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Proofreader reworded my translation
Thread poster: Ryan Green

Ryan Green  Identity Verified
United States
Local time: 00:58
Member (2012)
Portuguese to English
+ ...
Feb 27, 2010

This post is more of a vent. I want to see if anyone else ever had this issue. I just finished a translation which I felt I did very well. The company who hired me sent me an email the next day with my document after the proofreader had finished with it. This person basically reworded a lot of my translations, and not for the better, even adding the word "the" in strange places where it didn't belong. The problem is, they think that I gave them a bad translation. Is this a common thing? I quite new to translation so maybe I should just come to expect it.....

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Samuel Hunt  Identity Verified
Germany
Local time: 07:58
Member (2007)
German to English
+ ...
Yes, it happens to everyone Feb 27, 2010

Every translator I know has vented about this at one point or another. It seems as though many proofreaders do not apply the "only change things if there is a demonstrable need to do so" principle when going about their work. But whether the proofreader in question simply wants to change things to make it look like he/she did some actual work or really is just out to trash your work is a matter of speculation. It might even be the case that the proofreader thought every change was totally justified.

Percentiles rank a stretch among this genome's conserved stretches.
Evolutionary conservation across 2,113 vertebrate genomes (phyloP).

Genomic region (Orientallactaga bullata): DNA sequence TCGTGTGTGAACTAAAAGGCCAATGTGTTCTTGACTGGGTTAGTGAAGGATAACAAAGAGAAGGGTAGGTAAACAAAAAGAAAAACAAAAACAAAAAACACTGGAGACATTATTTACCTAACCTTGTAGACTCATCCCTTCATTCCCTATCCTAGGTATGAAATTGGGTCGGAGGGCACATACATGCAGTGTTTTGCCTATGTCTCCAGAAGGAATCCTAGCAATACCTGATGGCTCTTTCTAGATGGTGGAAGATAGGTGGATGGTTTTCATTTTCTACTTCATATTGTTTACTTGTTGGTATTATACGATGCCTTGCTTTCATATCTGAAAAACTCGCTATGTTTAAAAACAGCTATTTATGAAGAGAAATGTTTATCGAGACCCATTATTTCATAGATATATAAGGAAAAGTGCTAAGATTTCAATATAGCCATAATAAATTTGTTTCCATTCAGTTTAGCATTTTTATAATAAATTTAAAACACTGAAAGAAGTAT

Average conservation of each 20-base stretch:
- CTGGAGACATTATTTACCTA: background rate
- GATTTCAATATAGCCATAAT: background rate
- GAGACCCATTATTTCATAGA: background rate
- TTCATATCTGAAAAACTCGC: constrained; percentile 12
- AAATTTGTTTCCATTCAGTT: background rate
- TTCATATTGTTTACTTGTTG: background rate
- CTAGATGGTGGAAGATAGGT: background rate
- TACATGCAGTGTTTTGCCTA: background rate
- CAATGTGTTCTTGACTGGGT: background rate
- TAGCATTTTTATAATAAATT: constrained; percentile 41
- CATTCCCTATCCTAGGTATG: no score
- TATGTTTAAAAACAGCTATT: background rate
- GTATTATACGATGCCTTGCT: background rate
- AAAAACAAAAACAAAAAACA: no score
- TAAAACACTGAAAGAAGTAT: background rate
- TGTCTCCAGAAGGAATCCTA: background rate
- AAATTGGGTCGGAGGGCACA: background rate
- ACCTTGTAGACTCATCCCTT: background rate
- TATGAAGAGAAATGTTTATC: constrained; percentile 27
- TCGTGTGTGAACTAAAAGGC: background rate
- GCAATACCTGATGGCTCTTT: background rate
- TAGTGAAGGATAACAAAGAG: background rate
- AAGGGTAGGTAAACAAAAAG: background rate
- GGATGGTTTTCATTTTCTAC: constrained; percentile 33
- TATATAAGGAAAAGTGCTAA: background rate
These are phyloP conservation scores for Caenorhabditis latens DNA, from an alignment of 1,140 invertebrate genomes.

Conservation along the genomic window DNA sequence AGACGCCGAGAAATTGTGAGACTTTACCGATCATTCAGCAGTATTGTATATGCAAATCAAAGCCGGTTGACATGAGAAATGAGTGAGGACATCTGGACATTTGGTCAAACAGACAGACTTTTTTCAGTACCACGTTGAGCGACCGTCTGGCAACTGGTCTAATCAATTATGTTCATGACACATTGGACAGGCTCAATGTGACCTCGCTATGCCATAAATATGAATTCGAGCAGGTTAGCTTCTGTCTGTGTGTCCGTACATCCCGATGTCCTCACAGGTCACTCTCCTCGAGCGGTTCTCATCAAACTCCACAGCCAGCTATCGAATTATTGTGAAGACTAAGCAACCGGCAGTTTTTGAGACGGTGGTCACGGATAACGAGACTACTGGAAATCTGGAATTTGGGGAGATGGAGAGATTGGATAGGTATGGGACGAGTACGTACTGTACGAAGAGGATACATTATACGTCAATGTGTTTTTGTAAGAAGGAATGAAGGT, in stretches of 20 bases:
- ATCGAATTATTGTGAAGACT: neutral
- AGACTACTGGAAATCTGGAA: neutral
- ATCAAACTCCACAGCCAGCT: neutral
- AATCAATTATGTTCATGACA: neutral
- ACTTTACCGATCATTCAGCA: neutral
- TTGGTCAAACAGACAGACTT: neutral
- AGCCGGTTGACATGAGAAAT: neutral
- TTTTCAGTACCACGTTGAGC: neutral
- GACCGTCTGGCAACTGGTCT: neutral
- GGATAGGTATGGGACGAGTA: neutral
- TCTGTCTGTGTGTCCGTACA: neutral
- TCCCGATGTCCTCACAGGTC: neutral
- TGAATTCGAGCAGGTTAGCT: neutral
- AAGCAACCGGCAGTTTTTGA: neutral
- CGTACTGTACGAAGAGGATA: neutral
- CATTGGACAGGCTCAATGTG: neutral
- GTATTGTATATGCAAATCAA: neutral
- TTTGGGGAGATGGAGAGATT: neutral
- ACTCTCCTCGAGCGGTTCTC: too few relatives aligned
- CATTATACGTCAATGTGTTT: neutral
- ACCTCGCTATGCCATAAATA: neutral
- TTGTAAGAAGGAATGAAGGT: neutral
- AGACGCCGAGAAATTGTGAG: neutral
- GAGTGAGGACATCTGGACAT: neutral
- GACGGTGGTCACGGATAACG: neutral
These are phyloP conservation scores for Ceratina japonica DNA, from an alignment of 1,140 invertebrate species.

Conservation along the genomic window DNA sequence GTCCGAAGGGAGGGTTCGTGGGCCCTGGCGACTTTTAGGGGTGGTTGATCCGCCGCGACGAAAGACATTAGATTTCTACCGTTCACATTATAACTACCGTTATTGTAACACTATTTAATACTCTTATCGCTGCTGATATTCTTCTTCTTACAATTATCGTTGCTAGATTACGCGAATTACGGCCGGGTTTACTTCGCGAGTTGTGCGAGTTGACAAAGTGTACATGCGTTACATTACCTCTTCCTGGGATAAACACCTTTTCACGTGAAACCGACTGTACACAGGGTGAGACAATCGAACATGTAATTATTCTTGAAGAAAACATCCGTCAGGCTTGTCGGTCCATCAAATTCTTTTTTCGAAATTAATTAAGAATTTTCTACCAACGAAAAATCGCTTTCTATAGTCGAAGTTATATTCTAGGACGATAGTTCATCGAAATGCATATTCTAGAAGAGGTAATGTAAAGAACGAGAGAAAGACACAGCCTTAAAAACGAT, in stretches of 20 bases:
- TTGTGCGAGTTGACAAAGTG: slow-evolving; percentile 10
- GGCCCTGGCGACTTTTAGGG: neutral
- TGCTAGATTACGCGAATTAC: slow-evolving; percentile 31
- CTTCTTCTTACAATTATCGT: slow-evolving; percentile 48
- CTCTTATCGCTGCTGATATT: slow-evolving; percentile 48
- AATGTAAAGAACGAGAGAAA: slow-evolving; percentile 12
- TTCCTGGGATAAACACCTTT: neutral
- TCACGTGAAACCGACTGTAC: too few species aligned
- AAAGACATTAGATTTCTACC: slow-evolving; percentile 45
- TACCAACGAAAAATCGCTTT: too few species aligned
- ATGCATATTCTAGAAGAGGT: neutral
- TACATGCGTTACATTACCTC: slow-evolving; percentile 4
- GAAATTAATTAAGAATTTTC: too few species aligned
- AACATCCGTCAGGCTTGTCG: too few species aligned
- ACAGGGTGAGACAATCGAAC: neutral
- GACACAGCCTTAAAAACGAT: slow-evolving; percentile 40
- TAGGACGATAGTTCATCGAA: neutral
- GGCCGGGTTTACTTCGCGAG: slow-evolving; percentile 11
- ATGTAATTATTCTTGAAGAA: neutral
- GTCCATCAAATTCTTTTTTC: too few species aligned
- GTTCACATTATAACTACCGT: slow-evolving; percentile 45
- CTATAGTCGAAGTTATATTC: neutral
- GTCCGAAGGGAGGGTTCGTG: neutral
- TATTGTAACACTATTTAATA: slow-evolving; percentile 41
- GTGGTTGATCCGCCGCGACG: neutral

Whatever the case, it often ends up with a sticky situation - either unpaid editing work on your part for undoing unnecessary changes or the burden of trying to convince the client that the proofreader's changes were unjustified.

But on the positive side of things, I've found that my regular clients usually know what the deal is, as they are able to assess the translation and proofread version objectively.


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dkalinic
Local time: 07:58
Croatian to German
+ ...
Happens to me every once in a while Feb 27, 2010

rgreen wrote:

This post is more of a vent. I want to see if anyone else ever had this issue. I just finished a translation which I felt I did very well. The company who hired me sent me an email the next day with my document after the proofreader had finished with it. This person basically reworded a lot of my translations, and not for the better, even adding the word "the" in strange places where it didn't belong. The problem is, they think that I gave them a bad translation. Is this a common thing? I quite new to translation so maybe I should just come to expect it.....


It happens to me every once in a while because some of my clients employ proofreaders who aren't native speakers of Croatian. After the proofreader finishes his/her job, the result is a melee of Bosnian and Serbian.